After sitting in storage for nearly a decade, Tacoma’s Sun King sculpture is on the move today.
The Tacoma Daily Index was at the City of Tacoma’s Fleet Operations Headquarters this morning to watch contractors move the three massive pieces of the three-ton, 15-foot-tall, 22-foot-wide bronze-and-steel sculpture out of storage and onto flatbed trailers for transport to a public park near South 15th Street and Dock Street along Thea Foss Waterway.
Tom Morandi’s Sun King was installed in downtown Tacoma in 1976 near the corner of Broadway and South 13th Street, just steps from the 25-story, 338-room Sheraton Hotel. Seven years ago, however, Sun King was placed in storage to make way for a new sculpture outside the former Sheraton Hotel, which was stylishly renovated and renamed Hotel Murano. Earlier this year, the City awarded a contract to D & D construction to take Sun King out of storage and put it back on public display.
The Tacoma Daily Index will publish a feature article about the move online Thursday, and in our print edition on Friday. Meanwhile, here are some early photographs from the move. This post will be updated throughout the day with more photographs, as well as interview excerpts with City of Tacoma Arts Administrator Amy McBride and City of Tacoma Public Works Project Engineer Dan Cederlund.
***UPDATE*** Weds., May 21 @ 4:02 p.m. | The Tacoma Daily Index interviewed City of Tacoma Arts Administrator Amy McBride on Wednesday to gather her thoughts on Sun King. Here are excerpts from that conversation:
ON SITE SELECTION FOR SUN KING
We considered a couple different locations. Many years ago, I thought perhaps the top of the [South] 19th Street steps at UW Tacoma might have been a good idea, but it didn’t really work with the master planning of the university. Then I thought perhaps down at the end of the other side of Dock Street, where the park was done, but there were plans for that, as well. Then I remember [Tacoma City Councilmember] David Boe had done kind of an ‘envision Tacoma’ series — I think it was before he was on the council. I think it was even ‘pre-Prairie-Line-Trail.’ Having a sculpture walk that kind of connected the museums, a light went on because we own that property. If we own the property, it’s easier to place something, obviously. But it also made sense in the forward thinking of the onset of the Prairie Line Trail and the Museum District, kind of making a connection with a signature piece. That’s kind of how we came to [the park].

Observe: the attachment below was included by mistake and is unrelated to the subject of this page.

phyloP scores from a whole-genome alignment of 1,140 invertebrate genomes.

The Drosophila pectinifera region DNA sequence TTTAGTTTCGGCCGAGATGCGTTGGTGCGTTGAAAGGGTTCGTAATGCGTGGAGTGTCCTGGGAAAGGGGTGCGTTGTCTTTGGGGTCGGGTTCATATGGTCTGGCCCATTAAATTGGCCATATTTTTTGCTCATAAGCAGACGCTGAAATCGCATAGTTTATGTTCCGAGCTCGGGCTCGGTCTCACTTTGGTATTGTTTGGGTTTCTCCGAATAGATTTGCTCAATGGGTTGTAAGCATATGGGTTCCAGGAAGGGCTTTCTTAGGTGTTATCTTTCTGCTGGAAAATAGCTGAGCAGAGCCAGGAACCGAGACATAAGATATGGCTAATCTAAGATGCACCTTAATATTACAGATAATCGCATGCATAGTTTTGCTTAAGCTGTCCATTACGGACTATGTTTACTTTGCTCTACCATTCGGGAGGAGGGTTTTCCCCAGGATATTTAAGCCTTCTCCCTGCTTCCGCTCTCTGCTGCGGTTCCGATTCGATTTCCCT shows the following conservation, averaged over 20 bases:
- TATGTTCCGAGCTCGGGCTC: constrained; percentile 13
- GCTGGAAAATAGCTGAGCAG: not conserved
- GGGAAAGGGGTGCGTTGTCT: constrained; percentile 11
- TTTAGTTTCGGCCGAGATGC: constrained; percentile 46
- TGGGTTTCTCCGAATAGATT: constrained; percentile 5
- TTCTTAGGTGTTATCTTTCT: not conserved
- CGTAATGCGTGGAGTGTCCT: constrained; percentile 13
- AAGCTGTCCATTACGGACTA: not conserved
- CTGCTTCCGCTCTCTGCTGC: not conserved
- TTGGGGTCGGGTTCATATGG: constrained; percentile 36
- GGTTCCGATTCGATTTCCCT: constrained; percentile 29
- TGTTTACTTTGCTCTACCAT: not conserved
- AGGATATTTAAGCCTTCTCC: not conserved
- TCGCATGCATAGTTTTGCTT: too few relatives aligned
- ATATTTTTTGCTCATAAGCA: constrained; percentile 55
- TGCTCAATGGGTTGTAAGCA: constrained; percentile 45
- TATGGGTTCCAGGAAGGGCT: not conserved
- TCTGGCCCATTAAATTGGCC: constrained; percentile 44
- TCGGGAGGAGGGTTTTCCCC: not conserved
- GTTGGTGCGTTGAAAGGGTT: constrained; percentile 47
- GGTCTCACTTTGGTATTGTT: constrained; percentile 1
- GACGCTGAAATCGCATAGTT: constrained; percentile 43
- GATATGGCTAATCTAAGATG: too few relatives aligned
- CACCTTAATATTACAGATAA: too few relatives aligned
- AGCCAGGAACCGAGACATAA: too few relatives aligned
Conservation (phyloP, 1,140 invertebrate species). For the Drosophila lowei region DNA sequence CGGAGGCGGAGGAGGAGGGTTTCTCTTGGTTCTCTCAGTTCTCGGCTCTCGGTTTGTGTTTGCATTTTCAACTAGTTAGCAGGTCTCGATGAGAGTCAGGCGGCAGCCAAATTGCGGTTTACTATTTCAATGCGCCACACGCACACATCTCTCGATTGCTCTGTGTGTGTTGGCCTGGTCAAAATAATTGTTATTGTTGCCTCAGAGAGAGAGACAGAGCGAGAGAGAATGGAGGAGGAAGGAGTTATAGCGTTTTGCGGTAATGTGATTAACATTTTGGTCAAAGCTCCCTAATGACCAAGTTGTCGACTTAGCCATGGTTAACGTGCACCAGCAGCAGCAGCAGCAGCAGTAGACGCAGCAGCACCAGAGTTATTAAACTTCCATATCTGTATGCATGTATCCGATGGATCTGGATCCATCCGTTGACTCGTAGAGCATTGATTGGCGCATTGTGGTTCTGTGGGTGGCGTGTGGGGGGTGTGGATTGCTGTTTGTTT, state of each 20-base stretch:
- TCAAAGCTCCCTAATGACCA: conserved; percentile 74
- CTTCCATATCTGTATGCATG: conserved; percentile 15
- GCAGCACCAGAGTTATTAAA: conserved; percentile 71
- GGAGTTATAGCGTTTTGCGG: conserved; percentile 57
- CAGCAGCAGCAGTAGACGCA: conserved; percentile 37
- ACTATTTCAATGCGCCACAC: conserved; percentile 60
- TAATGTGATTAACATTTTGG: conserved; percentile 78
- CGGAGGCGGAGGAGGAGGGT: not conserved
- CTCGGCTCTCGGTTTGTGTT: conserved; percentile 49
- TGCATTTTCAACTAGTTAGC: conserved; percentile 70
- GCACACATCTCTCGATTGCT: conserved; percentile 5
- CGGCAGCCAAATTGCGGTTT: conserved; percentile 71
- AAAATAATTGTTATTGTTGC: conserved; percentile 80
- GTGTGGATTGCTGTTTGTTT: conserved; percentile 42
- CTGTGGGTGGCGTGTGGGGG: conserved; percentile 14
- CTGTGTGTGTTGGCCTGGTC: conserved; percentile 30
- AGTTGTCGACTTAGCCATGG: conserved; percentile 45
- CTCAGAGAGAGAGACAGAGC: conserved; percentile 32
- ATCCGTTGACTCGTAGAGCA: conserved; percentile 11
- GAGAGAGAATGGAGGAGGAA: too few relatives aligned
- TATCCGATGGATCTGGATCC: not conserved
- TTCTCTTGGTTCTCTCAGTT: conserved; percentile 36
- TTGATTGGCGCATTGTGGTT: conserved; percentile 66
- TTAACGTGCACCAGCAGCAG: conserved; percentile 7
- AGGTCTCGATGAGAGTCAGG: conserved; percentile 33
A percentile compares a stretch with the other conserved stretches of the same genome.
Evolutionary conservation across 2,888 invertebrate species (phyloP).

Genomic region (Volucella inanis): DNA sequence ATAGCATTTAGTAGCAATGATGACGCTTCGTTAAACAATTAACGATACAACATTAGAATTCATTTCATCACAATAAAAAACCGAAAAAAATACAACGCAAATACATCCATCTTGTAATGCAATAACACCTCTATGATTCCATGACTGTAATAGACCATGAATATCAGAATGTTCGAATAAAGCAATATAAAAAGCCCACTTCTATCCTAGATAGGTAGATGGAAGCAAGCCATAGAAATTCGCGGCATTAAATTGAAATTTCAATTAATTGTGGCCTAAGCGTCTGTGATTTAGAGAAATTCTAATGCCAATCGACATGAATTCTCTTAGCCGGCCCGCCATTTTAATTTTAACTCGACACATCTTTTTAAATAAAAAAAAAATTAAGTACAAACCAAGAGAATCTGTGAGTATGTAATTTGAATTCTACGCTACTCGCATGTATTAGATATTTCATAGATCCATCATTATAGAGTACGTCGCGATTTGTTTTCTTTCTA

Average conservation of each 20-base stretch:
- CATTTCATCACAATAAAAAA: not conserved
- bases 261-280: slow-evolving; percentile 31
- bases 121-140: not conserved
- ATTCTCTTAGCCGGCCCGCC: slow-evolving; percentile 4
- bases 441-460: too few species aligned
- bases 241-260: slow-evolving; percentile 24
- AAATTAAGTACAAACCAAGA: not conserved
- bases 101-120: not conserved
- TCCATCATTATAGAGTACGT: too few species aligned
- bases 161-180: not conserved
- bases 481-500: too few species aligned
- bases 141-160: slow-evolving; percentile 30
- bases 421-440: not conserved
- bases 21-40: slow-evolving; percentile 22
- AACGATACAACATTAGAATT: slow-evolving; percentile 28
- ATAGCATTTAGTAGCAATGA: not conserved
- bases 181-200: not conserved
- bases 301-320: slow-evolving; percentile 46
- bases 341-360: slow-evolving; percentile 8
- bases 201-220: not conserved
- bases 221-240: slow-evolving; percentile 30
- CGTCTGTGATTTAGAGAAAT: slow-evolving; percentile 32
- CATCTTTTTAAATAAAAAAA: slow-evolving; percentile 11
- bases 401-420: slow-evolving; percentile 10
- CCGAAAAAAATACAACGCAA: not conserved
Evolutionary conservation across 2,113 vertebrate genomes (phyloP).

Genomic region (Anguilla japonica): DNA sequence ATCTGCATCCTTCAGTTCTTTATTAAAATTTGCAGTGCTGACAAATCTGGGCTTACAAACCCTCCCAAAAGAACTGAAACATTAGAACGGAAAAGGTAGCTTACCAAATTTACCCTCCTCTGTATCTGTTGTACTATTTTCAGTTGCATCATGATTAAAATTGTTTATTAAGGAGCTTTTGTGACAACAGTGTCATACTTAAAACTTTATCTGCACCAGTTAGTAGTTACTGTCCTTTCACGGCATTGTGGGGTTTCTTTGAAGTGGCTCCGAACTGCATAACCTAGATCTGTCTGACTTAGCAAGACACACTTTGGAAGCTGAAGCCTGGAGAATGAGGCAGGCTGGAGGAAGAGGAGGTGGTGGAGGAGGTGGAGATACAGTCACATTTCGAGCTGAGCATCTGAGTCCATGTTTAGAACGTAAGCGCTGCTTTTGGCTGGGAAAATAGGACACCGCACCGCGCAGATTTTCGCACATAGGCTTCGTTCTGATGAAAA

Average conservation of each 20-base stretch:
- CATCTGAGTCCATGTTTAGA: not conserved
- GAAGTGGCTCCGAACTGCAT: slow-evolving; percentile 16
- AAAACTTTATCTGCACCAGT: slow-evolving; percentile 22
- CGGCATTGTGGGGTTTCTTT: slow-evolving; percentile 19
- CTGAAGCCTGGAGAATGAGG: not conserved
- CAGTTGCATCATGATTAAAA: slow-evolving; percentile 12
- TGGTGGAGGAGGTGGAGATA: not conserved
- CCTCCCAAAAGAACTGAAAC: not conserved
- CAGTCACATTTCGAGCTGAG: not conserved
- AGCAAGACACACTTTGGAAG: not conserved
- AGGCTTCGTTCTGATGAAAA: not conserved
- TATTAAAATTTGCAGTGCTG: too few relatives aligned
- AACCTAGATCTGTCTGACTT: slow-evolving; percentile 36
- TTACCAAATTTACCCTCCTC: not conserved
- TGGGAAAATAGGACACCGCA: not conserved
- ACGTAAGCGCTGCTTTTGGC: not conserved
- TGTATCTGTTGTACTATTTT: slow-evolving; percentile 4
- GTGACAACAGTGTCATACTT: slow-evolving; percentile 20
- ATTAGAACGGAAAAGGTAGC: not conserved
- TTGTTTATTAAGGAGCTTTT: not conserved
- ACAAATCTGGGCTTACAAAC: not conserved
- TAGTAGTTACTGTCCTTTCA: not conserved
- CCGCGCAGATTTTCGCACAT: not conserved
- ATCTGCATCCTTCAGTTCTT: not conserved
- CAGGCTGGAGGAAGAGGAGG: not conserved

ON SUN KING’S EARLY CONTROVERSY AND NEARLY-40-YEAR HISTORY IN TACOMA
I think plenty of people remember because Tacomans have long memories. But so much has changed since then. The same people that have the memory of it write me hand-written letters asking why it hasn’t been reinstalled yet. I think there are still a lot of people out there who want to see it. It’s a public asset. It needs to be in public. I also think it’s a new day. If we were to commission a monumental piece of this scale and size, we wouldn’t be able to afford it. It just couldn’t even happen now. I also think being in the new location with some air around it, some greenspace, it will be really nice for it, and put it in a new light, as well.
ON SUN KING’S DISPLACEMENT
The Hotel Murano had plans for their frontage and the redevelopment of their streetscape that didn’t include [Sun King]. That happens a lot. With public art, if the site changes drastically, sometimes we have to deaccession a piece. I’m just grateful that, although it’s taken seven years, we are able to re-install it, finally. Because sometimes the loss of a site means the piece goes away. Thankfully, that didn’t happen.
ON THE NEW LOCATION VERSUS THE OLD LOCATION
I think it needs greenery around it. Also, with the cultural district and the connection it’s going to make with the Prairie Line Trail coming through and the museums. That whole waterway is going to be changing in the future, too. Right now, it’s sort of in a transition point, but it’s a transition toward more activity — and more vibrant pedestrian activity. I think it will be a nice anchor down there. I took it for granted when I walked past it all the time outside the Sheraton. It was kind of this big thing I couldn’t get around. As I become more intimate with it, whether you look at it and say, ‘Oh, I know what it is’ or ‘I like it or not,’ I can’t imagine that you can’t appreciate what it must take to make those compound curves. I think it’s majestic. If nothing else, people will say, ‘Hey, what’s that thing down there?’ and go explore and see what it is. Even if they scratch their head, that’s a good thing.
ON TACOMANS VIEWING SUN KING AGAIN
It’s abstract. One thing to know, as well, is that once it is installed, we’re going to have it cleaned and waxed. The poor thing has been in storage. It’s all dusty. I think when it’s really in the light and the sun, and you can see the facets of it, it’s a beautiful piece. People will come upon it and they will have their own interpretation. Everybody doesn’t like everything. But there are plenty of people out there who value monumental sculptures. As far as bronze goes, to fabricate something this intricately, it’s amazing.